### Two problems: locking a binary tree and regular expressions

This post contains the solutions to two problems, from Daily Coding Problem: 1) This is your coding interview problem for today. This problem was asked by Google. Implement locking in a binary tree. A binary tree node can be locked or unlocked only if all of its descendants or ancestors are not locked. Design a binary tree node class with the following methods: is_locked , which returns whether the node is locked lock , which attempts to lock the node. If it cannot be locked, then it should return false. Otherwise, it should lock it and return true. unlock , which unlocks the node. If it cannot be unlocked, then it should return false. Otherwise, it should unlock it and return true. You may augment the node to add parent pointers or any other property you would like. You may assume the class is used in a single-threaded program, so there is no need for actual locks or mutexes. Each method should run in O(h), where h is the height of the tree. 2) This is your codin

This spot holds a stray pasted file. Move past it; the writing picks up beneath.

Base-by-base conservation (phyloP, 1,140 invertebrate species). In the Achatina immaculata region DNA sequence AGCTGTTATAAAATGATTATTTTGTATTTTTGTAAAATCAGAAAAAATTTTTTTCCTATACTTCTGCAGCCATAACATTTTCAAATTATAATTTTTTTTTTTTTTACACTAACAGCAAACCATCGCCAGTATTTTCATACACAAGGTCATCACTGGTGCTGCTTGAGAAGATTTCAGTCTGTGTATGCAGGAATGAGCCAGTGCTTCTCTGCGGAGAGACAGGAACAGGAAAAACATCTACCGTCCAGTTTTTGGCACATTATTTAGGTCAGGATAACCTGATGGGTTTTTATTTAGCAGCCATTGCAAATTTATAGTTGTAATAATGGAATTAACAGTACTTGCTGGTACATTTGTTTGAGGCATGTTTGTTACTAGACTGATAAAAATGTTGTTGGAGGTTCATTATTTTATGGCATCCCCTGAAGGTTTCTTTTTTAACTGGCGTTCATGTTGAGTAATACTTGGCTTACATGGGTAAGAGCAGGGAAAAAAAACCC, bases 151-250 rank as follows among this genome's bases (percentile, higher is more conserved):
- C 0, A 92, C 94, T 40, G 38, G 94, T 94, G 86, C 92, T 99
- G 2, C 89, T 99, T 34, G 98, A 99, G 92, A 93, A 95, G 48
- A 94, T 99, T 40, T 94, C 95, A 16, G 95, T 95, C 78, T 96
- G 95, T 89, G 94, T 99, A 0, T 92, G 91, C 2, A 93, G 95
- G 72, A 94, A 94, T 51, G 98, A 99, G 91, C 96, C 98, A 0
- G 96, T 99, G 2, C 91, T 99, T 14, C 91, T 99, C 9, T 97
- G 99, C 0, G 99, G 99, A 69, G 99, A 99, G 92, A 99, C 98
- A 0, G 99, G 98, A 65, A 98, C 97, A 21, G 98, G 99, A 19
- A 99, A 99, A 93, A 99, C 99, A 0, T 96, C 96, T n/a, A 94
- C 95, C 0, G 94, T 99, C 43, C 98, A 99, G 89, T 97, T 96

### Techniques to facilitate a Breadth-First-Search (BFS) Today's problem is this, from Daily Coding Problem: Good morning! Here's your coding interview problem for today. This problem was asked by Google. You are given an M by N matrix consisting of booleans that represents a board. Each True boolean represents a wall. Each False boolean represents a tile you can walk on. Given this matrix, a start coordinate, and an end coordinate, return the minimum number of steps required to reach the end coordinate from the start. If there is no possible path, then return null. You can move up, left, down, and right. You cannot move through walls. You cannot wrap around the edges of the board. For example, given the following board: [[f, f, f, f], [t, t, f, t], [f, f, f, f], [f, f, f, f]] and start =  (3, 0)  (bottom left) and end =  (0, 0)  (top left), the minimum number of steps required to reach the end is 7, since we would need to go through  (1, 2)  because there is a wall everywhere else on the second row. The way to solve